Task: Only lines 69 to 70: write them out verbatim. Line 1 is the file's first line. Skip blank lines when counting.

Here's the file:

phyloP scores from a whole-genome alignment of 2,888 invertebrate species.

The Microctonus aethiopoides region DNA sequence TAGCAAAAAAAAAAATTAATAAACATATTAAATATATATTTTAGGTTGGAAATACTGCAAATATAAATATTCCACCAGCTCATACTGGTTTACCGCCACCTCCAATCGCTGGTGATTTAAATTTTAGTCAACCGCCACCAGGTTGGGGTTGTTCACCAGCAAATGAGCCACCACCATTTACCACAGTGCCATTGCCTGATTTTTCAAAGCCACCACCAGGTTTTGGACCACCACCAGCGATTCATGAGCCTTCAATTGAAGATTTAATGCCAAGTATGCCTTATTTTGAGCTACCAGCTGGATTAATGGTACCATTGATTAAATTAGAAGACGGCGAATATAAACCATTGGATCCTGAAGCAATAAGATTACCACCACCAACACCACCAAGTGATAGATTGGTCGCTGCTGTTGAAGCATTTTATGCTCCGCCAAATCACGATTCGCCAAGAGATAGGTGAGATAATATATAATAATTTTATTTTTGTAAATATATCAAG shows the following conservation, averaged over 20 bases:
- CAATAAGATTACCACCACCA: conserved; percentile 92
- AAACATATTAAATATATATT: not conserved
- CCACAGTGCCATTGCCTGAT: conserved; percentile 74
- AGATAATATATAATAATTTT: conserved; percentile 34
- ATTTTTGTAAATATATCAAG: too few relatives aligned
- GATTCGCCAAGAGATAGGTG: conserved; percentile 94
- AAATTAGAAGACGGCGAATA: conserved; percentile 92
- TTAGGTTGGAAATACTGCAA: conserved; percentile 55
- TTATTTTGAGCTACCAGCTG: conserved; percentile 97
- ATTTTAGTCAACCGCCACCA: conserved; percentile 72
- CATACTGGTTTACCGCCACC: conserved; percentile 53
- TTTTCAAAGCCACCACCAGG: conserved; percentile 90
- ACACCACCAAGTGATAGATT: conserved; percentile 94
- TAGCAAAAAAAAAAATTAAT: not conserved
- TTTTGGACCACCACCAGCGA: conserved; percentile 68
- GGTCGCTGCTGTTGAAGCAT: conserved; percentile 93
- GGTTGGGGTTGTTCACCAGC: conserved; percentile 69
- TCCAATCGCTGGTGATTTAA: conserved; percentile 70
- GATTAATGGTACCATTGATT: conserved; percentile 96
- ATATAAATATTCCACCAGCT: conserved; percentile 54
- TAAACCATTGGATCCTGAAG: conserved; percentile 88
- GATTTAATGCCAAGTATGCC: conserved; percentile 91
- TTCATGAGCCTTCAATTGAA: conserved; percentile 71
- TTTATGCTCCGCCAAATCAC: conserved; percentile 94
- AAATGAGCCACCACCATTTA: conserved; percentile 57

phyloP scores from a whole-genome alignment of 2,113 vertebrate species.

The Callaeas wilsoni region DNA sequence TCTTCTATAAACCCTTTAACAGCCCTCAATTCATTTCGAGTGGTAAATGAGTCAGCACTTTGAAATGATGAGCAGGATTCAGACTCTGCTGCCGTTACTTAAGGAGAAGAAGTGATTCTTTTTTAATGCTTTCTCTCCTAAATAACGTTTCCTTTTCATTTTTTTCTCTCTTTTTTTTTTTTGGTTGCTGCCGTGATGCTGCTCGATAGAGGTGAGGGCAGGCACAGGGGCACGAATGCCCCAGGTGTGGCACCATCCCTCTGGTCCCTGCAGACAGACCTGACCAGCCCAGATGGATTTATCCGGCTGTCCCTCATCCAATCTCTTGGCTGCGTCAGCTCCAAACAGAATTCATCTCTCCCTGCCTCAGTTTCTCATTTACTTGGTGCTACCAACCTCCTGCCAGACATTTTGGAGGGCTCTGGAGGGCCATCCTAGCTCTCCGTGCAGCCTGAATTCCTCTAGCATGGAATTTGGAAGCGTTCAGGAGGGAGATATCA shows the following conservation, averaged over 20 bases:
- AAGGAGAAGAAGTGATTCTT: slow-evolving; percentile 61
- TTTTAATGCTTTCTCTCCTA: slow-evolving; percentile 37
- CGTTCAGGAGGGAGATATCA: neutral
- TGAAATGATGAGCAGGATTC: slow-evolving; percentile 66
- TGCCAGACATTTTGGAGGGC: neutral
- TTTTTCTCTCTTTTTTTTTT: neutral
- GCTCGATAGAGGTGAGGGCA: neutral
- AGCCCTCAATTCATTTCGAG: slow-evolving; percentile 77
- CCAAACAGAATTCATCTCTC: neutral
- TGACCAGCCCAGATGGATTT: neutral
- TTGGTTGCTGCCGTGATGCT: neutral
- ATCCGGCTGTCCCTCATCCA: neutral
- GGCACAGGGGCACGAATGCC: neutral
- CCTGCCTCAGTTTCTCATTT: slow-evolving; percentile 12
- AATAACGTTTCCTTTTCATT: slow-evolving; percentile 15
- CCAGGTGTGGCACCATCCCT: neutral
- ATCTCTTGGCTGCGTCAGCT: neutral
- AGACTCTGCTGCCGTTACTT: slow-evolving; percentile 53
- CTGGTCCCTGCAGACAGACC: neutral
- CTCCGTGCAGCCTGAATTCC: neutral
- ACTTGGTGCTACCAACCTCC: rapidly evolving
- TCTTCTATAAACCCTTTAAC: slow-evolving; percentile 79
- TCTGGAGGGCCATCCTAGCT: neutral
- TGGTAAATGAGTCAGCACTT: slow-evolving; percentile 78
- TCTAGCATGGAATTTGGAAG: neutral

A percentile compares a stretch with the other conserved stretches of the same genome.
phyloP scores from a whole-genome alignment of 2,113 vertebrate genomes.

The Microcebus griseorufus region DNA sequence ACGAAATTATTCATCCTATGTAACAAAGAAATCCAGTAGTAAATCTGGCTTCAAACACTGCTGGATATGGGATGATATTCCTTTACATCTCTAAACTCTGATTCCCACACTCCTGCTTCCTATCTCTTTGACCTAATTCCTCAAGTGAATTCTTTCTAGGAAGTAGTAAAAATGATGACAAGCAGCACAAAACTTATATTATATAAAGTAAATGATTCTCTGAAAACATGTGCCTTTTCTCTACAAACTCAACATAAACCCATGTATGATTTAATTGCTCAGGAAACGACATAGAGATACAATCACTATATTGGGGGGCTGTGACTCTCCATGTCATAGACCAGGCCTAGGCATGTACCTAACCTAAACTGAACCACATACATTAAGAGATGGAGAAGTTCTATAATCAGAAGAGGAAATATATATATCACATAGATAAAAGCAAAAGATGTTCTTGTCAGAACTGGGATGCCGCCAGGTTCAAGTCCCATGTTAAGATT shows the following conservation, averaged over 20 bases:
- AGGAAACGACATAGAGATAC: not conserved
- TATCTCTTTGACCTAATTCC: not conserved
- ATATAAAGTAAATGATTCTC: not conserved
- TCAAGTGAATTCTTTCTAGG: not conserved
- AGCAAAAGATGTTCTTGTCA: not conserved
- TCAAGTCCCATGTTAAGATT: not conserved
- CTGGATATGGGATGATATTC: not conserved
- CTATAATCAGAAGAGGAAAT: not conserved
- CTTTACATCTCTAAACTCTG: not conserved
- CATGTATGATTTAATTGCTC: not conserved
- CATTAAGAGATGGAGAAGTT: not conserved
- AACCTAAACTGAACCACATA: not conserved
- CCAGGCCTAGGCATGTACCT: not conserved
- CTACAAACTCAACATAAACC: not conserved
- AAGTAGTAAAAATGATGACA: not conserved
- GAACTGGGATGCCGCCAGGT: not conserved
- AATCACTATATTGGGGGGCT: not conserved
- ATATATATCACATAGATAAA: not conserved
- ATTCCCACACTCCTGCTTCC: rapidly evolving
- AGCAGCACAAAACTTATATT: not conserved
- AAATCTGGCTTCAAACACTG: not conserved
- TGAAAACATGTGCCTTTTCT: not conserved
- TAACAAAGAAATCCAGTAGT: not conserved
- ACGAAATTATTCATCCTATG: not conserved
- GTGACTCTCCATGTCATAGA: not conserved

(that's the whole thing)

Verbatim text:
- AACCTAAACTGAACCACATA: not conserved
- CCAGGCCTAGGCATGTACCT: not conserved